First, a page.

The thermal conductivity of a preferred spinel is between 1.0 W/mK and 5.0 W/mK. The thermal expansion coefficient is preferably between 610−6K and 1210−6/K and the melting point is greater than 1600 C. The indicated ranges for expansion coefficient and thermal conductivity apply to bodies of a ternary oxide with and “ideal” cell structure in manufacturing terms, i.e., without specifically introduced porosities. For MgAl2O4, e.g., the melting point is approximately 2100 C., thermal conductivity is 4.0 W/mK at 1945 C. and the thermal expansion coefficient is 7.6 to 9.210−6/K at temperatures between 25 and 1200 C. For CoAl2O4 the melting point is approximately 1955 C. and the thermal expansion coefficient is between 7 and 1110−6/K at temperatures of between 500 and 1500 C. For MgCr2O4 a melting point on the order of magnitude of 2400 C. applies, a thermal expansion coefficient of between 6.5 and 7.610−6/k at 25 to 1200 C., and a thermal conductivity [W/mK] of 1.4 in the range of 25 to 300 C. For CoCr2O4 the melting point is above 1600 C. and the thermal expansion coefficient is between 7.5 and 8.510−6K at 500 to 1500 C. The compound TiMg2O4 has a melting point of 1835 C. and a thermal expansion coefficient of 6 to 1210−6/K in the range of 500 to 1500 C.

Preferably, the spinet is present as a mixture in the ternary system of the type AB2X4—AX—B2X3. A metallic mixed oxide system with the spinel and an additional compound, particularly an oxide, may also be present. The spinet, or the spinel present as a mixture, can have an oxide or several oxides of the group comprising NiO, CoO, Al2O3 and Cr2O3. This can be the case even if said oxides are not already a component of the spinel. In particular, said oxides can be present in an aluminate or a chromate spinel.

Furthermore, the spinel or a spinel consisting of a mixture can have an oxide or several oxides of the group comprising magnesium oxide (MgO), zirconium oxide (ZrO2) and hafnium oxide (HfO2). This can be the case with spinels in which the oxides MgO, ZrO2 and HfO2 are not already a component of the ternary system or the spinel, particularly with a chromate spinel or an aluminate spinet. A zirconium oxide or hafnium oxide present in the spinet is partially or fully stabilized particularly with yttrium oxide (Y2O3) or another rare earth oxide. A rare earth metal is hereby understood to mean, for short, one of the elements scandium, yttrium, lanthanum, as well as the lanthanides such as cerium and ytterbium. Furthermore, oxides of the actinides may also be added.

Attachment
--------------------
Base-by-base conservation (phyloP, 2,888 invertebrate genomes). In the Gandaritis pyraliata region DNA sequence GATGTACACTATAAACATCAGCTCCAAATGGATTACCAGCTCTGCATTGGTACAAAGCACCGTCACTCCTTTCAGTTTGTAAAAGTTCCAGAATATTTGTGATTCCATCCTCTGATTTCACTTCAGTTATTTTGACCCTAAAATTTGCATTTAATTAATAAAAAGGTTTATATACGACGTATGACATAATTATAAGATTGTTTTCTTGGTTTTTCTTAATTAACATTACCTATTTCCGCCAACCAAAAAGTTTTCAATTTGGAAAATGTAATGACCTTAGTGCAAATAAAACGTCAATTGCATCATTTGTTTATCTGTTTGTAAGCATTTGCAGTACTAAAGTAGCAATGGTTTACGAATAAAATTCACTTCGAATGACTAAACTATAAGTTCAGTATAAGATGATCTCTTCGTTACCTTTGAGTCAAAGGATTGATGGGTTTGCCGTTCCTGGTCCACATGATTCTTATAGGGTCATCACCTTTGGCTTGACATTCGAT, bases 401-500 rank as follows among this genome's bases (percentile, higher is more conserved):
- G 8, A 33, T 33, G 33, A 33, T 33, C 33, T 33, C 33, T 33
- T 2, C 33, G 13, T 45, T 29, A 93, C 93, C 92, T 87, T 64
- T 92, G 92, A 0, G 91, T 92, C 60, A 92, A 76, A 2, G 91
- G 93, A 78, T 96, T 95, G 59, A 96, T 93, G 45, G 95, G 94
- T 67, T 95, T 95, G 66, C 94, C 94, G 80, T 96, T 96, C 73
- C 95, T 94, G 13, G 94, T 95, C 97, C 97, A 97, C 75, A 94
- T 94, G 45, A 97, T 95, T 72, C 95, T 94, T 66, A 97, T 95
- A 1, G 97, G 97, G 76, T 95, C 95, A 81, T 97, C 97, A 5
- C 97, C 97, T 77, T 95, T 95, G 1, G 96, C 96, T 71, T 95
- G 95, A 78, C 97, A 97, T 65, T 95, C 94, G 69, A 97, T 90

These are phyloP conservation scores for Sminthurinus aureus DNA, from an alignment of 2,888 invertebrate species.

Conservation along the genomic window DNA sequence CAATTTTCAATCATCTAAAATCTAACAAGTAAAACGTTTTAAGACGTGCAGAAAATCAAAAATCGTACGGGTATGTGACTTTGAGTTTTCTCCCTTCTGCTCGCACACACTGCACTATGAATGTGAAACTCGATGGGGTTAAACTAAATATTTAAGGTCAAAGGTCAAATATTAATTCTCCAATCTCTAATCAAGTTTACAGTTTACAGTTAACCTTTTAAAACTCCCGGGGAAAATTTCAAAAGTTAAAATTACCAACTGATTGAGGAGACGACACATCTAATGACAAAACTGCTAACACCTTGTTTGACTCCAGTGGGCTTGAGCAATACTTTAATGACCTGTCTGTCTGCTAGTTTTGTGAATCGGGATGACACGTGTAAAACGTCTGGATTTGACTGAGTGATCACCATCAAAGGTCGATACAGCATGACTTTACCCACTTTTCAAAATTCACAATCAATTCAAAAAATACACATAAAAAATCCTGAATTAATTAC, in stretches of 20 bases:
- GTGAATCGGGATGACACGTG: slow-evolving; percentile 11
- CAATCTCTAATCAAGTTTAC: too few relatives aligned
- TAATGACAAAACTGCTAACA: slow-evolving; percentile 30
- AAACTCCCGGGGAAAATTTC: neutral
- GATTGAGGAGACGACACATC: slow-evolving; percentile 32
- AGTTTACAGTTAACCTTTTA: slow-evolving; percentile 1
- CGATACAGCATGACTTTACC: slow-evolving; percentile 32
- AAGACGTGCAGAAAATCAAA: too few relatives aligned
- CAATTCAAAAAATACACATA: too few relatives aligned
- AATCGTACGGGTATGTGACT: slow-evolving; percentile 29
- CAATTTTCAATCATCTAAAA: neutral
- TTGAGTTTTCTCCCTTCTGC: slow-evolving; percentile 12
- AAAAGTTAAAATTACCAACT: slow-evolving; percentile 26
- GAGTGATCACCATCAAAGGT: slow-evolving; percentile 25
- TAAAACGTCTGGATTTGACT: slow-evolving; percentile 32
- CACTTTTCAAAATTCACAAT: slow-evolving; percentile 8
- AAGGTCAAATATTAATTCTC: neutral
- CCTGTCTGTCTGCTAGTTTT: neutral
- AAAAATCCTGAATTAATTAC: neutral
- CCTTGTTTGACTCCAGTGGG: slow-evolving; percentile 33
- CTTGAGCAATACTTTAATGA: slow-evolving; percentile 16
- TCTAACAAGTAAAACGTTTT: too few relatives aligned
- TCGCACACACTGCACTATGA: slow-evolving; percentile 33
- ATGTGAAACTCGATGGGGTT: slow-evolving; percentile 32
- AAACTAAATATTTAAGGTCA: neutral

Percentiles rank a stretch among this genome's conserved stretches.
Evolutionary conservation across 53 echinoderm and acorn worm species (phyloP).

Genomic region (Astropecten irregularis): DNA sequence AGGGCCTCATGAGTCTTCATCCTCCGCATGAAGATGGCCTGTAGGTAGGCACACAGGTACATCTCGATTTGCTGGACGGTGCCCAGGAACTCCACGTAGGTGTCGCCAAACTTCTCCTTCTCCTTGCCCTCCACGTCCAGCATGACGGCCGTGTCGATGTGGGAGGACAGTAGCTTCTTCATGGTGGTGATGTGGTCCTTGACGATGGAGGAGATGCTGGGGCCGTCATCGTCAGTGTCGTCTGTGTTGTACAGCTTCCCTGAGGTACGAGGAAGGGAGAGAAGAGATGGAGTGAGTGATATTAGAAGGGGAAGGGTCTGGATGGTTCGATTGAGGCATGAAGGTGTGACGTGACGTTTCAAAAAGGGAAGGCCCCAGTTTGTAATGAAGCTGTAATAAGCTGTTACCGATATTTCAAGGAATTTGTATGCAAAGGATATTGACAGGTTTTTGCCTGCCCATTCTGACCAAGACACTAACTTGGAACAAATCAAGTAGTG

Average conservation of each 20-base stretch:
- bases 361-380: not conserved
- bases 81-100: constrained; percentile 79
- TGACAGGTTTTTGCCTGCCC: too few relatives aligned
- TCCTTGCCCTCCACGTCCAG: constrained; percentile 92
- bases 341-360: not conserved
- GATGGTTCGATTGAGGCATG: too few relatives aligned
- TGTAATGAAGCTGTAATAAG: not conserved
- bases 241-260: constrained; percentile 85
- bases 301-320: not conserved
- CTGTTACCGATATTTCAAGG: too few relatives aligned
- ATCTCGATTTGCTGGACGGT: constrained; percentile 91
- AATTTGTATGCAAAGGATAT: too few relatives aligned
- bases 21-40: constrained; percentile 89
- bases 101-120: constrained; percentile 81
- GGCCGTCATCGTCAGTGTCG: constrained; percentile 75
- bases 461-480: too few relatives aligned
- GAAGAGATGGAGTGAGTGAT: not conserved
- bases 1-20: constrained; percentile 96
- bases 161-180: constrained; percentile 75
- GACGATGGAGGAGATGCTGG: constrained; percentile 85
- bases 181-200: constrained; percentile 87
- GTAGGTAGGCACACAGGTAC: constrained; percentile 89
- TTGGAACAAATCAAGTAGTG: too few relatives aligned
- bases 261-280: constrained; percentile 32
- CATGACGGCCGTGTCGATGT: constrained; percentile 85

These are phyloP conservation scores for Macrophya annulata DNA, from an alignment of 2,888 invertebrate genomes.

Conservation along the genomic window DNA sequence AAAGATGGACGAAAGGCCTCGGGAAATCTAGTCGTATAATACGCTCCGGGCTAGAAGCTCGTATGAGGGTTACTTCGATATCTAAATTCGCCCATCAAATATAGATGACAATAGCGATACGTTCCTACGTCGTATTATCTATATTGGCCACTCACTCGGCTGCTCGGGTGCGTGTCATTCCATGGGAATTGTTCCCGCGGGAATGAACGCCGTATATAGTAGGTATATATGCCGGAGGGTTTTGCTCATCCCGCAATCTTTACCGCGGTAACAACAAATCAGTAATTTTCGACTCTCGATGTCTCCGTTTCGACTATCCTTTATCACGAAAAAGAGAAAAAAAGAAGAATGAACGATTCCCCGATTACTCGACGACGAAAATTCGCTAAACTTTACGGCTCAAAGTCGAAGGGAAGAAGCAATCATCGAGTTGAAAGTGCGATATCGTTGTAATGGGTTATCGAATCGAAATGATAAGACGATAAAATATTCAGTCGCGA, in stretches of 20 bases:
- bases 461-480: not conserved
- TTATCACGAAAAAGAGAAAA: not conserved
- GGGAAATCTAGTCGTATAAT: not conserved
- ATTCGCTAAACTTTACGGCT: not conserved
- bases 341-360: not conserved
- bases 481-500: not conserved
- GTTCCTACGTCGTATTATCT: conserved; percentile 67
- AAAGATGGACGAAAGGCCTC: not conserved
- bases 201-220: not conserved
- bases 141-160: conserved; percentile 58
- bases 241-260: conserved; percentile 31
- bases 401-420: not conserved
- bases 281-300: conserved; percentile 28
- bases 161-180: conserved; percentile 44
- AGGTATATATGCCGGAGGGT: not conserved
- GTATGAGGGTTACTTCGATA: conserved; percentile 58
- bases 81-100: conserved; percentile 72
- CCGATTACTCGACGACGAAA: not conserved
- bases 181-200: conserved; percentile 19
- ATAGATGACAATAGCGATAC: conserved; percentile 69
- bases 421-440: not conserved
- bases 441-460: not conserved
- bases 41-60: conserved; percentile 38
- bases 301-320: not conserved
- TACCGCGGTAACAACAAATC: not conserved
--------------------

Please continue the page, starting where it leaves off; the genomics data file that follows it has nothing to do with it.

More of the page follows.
The bond coat has preferably an alloy that comprises at least one element of the spinet. Hence, through at least partial oxidation of the bond coat, an oxide is formed of this element that is also contained in the spinel, e.g., aluminum, chromium, cobalt or others to provide good adhesion of the spinel to the bond coat. The bond coat is preferably an alloy of the type MCrAlY, where M represents an element or several elements of the group comprising iron, cobalt or nickel, Cr represents chromium, Al aluminum, and Y yttrium or a reactive rare earth element. Furthermore, the bond coat can include, e.g., 1 to 15 wt-% rhenium. The chromium content preferably ranges from 3% to 50%, particularly from 12% to 25%, the aluminum content is preferably between 3% and 20%, particularly between 5% and 15%. The yttrium content is preferably between 0.01% and 0.3%.

The product is preferably a component of a thermal turbo machine, particularly a gas turbine. In particular, it is a turbine moving blade, a turbine stationary blade, or a heat shield of a combustion chamber. The metallic basic body preferably has a nickel-, cobalt- and/or chromium based superalloy. It is also possible to provide a furnace or similar component with a thermal barrier coating made of a spinel.

The advantage of the spinels is their high tolerance to impurities, e.g., due to the formation of simple or complex mixed crystals in the presence of iron, aluminum, nickel, chromium or other metals, a good characterization of the sintering behavior of the high-melting spinels, and an essentially cubic structure and therefore quasi isotropic thermal expansion. Spinels furthermore exhibit good chemical resistance, high thermal shock resistance and high strength. Even with a transition of a spinel from its normal form to the inverse form, or at least partially to the inverse form, there are no abrupt changes in the physical-chemical properties. The transition from normal to inverse spinel can thus be considered an order-disorder induced phase transition of the second order, which has no great influence on the properties of the thermal barrier coating.

Thermal barrier coatings with a spinel may be produced, for example, by simple plasma spraying. A thermal barrier coating with a corresponding porosity can be produced by atmospheric plasma spraying. Alternatively, the thermal barrier coating may be applied by means of vapor deposition, e.g., an electron beam PVD process, with an adjustable columnar structure.